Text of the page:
Tin foil dinners, tinfoildinners, cooking

Idea 065: Tin Foil Dinner Restaurant

The tin foil dinner (AKA Hobo Dinners) has long been known to be a camping meal. They’re down and dirty, quick and easy and they somehow taste delicious when you’re on the mountain. I’m certain the name came from an inexpensive way for poor folks to cook their meals. But today, they’re celebrated as a novelty and growing in popularity.

The other night I was invited over to our friends’ home for tin foil dinners. I’m not sure who’s idea it was, but it was certainly a little different from the norm. They had built a roaring fire late that afternoon, so by the time we got there, there was a nice, hot bed of coals.

They set up the dinner like a salad bar, only for tin foil dinners. First, two sheets of foil, then meat, potatoes and a variety of fresh veggies. We first sprayed the foil with Pam, which keeps dinner from sticking. Then went down the line, filling our foil sheets with our favorite items. At the end, some seasoning to finish it off. We folded up the foil layers, turned it over and wrote our names on the bottom with big, black marker. They were ready for the heat.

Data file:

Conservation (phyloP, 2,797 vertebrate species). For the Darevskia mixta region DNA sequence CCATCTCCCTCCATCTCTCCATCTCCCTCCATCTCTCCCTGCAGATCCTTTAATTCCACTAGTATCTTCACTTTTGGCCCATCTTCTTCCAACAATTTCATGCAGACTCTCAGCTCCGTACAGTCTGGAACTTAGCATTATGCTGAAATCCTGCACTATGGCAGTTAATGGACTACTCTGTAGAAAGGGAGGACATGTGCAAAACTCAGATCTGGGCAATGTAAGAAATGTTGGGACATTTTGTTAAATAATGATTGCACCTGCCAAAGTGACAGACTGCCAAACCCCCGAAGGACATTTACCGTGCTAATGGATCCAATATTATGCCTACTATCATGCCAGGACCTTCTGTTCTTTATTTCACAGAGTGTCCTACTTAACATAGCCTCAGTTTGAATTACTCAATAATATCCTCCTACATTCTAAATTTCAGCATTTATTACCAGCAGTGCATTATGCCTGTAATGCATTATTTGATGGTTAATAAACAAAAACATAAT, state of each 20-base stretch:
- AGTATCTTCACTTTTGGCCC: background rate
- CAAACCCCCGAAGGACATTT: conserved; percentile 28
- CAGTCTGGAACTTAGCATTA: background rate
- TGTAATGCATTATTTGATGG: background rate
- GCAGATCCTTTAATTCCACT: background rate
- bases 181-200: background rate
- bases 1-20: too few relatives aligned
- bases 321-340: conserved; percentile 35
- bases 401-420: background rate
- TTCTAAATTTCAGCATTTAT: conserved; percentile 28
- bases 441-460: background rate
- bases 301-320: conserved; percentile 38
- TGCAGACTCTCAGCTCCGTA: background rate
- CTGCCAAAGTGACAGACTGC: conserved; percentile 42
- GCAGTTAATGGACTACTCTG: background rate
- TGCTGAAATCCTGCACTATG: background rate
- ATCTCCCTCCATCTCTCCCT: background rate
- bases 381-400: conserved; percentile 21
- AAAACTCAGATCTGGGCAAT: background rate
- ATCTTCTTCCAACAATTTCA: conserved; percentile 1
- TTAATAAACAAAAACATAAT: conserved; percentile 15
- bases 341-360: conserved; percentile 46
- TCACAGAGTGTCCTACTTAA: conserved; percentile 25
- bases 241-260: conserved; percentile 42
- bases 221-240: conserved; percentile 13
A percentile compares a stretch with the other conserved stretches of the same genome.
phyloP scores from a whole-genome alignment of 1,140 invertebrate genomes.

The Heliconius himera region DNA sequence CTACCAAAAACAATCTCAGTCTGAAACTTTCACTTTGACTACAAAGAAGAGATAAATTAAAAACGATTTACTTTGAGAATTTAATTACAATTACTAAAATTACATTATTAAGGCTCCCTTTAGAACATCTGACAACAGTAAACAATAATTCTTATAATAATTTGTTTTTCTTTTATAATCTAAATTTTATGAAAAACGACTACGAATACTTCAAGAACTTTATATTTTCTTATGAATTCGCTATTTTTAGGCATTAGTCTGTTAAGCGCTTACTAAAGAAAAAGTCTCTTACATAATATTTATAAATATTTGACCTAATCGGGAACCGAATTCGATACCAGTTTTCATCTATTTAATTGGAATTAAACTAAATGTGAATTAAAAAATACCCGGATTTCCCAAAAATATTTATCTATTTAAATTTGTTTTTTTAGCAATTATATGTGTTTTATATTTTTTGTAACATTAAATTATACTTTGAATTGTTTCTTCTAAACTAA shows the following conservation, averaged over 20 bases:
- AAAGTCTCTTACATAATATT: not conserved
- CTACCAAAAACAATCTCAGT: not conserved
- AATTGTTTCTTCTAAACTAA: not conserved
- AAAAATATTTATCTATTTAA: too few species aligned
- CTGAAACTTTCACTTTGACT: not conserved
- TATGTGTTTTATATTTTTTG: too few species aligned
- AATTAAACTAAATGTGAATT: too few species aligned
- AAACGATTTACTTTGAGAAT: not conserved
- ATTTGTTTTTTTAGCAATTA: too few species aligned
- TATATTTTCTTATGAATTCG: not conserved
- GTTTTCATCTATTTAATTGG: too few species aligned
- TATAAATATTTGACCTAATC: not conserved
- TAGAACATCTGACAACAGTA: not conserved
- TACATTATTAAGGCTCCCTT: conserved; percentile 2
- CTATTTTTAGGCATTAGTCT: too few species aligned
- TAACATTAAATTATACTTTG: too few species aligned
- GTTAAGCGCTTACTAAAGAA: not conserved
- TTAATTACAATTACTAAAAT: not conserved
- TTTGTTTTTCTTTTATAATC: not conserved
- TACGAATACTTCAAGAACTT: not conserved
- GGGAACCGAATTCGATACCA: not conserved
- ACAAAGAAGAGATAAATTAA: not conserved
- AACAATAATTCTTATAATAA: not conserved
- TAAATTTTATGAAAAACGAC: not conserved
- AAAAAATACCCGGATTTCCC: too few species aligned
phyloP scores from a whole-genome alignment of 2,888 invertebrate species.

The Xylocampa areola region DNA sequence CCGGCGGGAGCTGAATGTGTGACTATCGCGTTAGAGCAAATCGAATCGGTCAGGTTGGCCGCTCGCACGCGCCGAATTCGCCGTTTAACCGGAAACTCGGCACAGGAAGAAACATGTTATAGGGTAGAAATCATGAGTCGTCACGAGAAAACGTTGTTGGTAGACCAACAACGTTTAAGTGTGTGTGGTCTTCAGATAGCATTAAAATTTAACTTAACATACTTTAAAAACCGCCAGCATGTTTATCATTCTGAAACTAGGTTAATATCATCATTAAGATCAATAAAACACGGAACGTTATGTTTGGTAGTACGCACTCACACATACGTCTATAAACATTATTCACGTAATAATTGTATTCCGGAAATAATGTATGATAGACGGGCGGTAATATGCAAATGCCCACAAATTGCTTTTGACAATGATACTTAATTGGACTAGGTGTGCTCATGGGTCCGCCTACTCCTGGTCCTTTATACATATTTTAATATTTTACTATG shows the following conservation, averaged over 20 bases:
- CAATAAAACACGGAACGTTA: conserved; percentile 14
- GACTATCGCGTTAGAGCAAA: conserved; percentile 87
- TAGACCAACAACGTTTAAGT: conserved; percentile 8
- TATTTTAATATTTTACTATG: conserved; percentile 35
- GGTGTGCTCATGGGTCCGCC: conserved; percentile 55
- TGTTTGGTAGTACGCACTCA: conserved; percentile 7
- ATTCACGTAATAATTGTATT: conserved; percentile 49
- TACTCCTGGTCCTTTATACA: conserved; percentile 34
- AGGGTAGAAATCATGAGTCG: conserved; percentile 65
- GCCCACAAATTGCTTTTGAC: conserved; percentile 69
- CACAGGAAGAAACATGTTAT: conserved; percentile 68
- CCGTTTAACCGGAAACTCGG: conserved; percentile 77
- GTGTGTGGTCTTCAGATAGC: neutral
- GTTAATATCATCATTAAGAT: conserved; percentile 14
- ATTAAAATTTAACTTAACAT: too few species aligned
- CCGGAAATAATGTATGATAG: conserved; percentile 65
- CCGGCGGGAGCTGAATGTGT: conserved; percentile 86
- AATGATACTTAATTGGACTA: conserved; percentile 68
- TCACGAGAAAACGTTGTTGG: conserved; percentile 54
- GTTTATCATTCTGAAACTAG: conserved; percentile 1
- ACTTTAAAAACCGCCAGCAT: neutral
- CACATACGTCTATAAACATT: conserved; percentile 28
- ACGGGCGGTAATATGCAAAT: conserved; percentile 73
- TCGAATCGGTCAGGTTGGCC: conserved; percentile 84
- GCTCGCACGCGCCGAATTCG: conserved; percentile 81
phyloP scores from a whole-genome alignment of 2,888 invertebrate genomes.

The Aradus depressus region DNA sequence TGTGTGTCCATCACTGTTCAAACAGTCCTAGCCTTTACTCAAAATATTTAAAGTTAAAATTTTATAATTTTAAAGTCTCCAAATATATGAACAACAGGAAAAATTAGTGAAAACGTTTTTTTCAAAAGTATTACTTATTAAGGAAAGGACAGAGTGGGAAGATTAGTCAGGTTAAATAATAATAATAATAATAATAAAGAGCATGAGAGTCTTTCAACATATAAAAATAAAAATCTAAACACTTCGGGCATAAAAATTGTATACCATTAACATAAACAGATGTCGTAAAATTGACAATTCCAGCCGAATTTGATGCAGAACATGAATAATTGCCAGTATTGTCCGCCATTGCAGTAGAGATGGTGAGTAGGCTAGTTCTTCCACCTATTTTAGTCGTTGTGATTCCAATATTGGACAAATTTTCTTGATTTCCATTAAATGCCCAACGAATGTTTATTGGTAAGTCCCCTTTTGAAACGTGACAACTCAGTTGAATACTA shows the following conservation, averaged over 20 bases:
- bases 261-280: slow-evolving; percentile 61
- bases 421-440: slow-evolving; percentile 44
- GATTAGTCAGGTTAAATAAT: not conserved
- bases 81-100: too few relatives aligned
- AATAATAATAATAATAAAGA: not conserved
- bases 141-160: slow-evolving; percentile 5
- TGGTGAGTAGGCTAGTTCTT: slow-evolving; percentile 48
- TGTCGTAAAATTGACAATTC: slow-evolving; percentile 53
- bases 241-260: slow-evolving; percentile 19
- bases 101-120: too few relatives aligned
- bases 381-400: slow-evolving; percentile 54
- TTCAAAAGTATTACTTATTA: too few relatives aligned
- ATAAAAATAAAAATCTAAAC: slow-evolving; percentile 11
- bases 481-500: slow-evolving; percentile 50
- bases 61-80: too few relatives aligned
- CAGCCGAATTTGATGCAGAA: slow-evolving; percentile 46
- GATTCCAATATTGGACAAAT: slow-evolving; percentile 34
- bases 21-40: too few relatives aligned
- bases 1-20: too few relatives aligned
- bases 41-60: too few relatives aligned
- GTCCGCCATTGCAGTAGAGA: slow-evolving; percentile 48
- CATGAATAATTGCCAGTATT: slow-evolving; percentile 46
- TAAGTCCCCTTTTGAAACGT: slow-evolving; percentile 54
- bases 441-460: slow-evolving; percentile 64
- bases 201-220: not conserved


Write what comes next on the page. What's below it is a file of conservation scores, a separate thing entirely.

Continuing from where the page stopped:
The foil dinners were a hit. They were absolutely delicious.

15 minutes of cooking time on each side gave us plenty of time to sit around chatting. And wouldn’t you know it, an idea struck me. This experience is quite a novelty. Why doesn’t someone open a restaurant based on this very idea? Restaurant concepts like this are trending all over. Restauranteurs are always looking for a fresh or innovative way to serve up their food. Something different that stands out. Have you ever eaten at Mongolian Grill, for example or watched the magic chefs at a Teppanyaki joint?

I’m certain that with a little refinement, you could make a thriving restaurant business out of this. And some key benefits are that your customers build their own plates. All you have to do is have an oven at the end of the line where you cook them and take them out to the table to serve. The foil and plastic wear can all be thrown away (recycled) so there is very little clean up. And prep is quick and easy, too. Much like Panda Express, just prepare veggies and meat and keep the bar stocked.

Then, piggyback your success into a take home item. Prepare tin foil dinners in bundles and sell them frozen. Just toss them in the oven and cook on high for half an hour. Perfect for dads when mom’s away!

How cool is that? Someone should definitely do this.

By Zembryo

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